Take a ride on public transport and it’s like a game of spot the smart phone. Instead of passing time by reading a paper, more commuters choose to spend time connecting, searching and playing on their web-enabled devices. Soon we will see more and usage of tablets adding to the mix of screens. Then at home and in coffee shops we’ll soon see intereactive web TV’s when screens will get much bigger.
Much has been written, including by me, about the challenge of trying to write apps for different platforms because of their different operating systems. For the business and its developers, differences in operating systems can be frustrating. Designing a successful iOS app is only half the battle. What about Android, Windows, Linux and BlackBerry?
Worst, however, is still to come. While analysts and experts concentrate on the problems of designing for multiple operating systems, they also often miss out another – potentially bigger – problem: screen size.
The increasingly crucial challenge for app developers is how to get an one to display appropriately across a range of screen sizes without having to recreate pages for different platforms. And that is a real challenge.
Large vendors have already talked about how to cope with the trend. Microsoft created its “three screens and a cloud” vision, which concentrates on how software experiences will be delivered through cloud-based services across PCs, phones and TVs.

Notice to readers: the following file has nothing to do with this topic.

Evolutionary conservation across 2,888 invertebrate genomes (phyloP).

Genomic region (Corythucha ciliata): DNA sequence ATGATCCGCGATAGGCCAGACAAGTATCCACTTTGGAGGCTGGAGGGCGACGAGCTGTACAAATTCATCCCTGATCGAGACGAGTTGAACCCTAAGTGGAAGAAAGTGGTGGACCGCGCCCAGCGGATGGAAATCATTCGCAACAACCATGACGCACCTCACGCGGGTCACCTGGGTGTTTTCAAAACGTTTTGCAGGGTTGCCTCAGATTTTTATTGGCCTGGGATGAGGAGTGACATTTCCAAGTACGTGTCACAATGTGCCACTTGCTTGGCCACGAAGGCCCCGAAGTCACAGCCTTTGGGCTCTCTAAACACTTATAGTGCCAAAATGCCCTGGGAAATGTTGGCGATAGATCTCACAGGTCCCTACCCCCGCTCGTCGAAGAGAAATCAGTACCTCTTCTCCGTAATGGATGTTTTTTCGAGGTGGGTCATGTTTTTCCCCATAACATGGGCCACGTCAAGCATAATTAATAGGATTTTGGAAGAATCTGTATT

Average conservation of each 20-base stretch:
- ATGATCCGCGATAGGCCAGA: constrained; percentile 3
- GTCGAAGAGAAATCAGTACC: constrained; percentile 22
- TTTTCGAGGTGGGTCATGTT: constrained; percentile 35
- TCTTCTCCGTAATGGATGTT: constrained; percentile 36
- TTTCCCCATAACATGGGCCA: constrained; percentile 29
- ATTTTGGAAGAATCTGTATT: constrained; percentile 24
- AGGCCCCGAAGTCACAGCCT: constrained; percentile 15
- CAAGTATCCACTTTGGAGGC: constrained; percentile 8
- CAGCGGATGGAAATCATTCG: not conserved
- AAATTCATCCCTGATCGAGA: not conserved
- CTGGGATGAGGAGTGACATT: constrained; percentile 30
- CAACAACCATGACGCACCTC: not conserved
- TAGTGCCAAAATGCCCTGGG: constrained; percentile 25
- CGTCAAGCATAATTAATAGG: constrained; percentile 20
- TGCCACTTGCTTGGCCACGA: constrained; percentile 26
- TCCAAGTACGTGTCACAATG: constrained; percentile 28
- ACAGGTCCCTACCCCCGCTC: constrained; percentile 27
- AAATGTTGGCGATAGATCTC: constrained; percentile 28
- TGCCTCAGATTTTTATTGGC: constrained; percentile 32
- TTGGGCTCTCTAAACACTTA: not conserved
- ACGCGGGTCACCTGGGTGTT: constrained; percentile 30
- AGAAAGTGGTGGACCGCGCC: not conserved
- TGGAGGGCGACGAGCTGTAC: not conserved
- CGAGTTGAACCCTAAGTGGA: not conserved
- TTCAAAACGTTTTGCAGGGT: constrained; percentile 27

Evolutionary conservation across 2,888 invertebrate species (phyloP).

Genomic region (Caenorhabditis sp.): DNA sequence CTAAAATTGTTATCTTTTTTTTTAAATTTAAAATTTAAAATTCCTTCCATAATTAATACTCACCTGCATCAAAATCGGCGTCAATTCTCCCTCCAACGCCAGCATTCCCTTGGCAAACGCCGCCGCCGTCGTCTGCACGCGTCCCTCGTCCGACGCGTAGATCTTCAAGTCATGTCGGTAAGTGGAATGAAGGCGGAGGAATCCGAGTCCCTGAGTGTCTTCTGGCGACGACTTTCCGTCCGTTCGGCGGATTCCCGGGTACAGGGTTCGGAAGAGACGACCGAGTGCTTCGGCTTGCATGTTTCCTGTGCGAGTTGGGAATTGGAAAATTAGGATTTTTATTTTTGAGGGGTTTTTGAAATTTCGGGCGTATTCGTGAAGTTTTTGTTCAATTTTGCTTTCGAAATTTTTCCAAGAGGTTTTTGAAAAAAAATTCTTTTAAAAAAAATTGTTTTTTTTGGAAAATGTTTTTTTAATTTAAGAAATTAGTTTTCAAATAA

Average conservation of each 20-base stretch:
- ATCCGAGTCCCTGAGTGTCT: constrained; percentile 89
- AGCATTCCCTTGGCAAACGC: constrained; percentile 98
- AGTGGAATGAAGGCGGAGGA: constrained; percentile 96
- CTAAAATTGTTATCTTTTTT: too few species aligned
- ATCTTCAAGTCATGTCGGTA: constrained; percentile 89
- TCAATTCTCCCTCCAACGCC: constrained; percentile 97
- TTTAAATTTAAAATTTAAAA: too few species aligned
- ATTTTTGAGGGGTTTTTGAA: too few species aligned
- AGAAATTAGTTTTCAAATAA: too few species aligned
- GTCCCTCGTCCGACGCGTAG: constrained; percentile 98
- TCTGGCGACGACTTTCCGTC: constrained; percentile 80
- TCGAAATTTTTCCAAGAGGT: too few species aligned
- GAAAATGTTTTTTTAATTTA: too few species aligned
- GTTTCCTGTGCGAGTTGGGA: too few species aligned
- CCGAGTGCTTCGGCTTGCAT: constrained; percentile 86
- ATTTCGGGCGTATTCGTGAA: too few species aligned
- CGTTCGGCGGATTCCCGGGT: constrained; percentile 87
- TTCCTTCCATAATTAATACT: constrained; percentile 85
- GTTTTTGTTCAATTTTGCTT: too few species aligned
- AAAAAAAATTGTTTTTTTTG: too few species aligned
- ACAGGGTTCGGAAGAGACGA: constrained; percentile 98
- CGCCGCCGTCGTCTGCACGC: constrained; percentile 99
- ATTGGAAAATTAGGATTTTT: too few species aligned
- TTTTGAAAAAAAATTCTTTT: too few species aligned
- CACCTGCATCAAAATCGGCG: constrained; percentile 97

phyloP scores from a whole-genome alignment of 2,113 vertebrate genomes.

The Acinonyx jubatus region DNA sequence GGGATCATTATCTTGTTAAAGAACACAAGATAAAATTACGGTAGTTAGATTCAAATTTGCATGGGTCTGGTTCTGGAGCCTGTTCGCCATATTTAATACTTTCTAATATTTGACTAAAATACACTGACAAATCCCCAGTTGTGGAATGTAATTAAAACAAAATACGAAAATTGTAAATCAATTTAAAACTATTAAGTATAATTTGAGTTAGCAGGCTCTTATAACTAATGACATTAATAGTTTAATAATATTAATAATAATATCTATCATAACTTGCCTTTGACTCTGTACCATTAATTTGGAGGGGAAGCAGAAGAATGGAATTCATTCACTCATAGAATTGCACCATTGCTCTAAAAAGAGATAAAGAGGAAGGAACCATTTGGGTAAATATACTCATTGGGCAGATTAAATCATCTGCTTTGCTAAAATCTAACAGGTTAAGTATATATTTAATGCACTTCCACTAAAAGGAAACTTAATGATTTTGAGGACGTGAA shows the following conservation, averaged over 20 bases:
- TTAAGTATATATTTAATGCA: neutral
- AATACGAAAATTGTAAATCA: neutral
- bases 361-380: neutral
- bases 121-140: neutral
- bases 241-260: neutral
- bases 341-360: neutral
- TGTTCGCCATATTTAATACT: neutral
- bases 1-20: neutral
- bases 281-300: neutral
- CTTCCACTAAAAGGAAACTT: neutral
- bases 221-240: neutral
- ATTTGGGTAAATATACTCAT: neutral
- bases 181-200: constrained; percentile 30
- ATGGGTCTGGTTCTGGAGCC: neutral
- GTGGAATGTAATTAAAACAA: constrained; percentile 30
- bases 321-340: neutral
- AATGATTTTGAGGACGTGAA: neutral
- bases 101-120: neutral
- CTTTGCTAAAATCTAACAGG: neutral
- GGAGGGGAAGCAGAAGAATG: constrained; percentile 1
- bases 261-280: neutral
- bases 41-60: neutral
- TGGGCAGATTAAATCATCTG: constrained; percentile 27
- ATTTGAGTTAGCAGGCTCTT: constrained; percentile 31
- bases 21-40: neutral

Now Google is preparing to join the action, too. In December, details of Google’s next version of the Android operating appeared on the web. The supplier started demonstrating how the system, referred to as Honeycomb, will work across multiple form factors.
More specifically, the system promises support for higher resolutions and boasts a frame-based interface that should allow the apps to run on a phone and a tablet, while being perfectly optimised for both. The result is that developers should be able to create one application that works on a number of screens.
Apps will have fragments that a pltform can choose to run depending on screen size and apperance. The result is something like a best-fit solution; an approach to technology that will allow the user to have a consistent user experience across multiple platforms.
Dealing with multiple screens can seem an added complication to the problems associated to dealing with multiple operating systems. There is no need to panic, however. Vendors are taking steps to design component-based systems for the mobile platforms of the future.